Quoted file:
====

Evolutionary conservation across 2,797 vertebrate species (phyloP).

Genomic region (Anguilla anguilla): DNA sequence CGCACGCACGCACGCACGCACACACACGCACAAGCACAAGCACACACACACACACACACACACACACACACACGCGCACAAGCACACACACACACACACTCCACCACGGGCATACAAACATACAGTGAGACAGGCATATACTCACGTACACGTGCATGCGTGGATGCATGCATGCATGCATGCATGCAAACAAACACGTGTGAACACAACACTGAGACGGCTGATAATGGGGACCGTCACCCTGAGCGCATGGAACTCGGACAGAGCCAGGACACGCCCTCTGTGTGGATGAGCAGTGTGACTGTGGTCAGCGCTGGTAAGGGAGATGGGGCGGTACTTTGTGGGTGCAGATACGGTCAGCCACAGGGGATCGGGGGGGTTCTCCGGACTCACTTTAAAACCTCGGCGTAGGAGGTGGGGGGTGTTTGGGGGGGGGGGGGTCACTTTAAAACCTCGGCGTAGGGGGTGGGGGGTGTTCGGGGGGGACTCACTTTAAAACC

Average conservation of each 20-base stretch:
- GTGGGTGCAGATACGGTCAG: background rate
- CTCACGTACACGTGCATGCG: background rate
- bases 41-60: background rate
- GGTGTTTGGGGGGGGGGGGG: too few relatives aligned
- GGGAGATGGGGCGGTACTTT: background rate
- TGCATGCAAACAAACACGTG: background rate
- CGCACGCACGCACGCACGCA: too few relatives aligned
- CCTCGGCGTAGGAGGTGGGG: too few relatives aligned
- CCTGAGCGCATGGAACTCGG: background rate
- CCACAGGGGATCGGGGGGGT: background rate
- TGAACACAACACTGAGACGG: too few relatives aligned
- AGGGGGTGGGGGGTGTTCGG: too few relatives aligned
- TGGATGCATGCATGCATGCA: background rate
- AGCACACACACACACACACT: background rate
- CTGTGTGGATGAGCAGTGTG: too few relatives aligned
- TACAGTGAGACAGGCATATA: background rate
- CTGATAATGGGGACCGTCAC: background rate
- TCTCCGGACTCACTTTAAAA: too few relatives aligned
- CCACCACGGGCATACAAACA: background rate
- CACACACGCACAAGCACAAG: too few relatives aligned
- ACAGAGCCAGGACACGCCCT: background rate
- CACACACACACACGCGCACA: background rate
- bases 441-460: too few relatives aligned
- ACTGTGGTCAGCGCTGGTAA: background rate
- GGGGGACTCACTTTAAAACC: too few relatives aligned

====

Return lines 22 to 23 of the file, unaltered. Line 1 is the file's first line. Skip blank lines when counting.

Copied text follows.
- CCACCACGGGCATACAAACA: background rate
- CACACACGCACAAGCACAAG: too few relatives aligned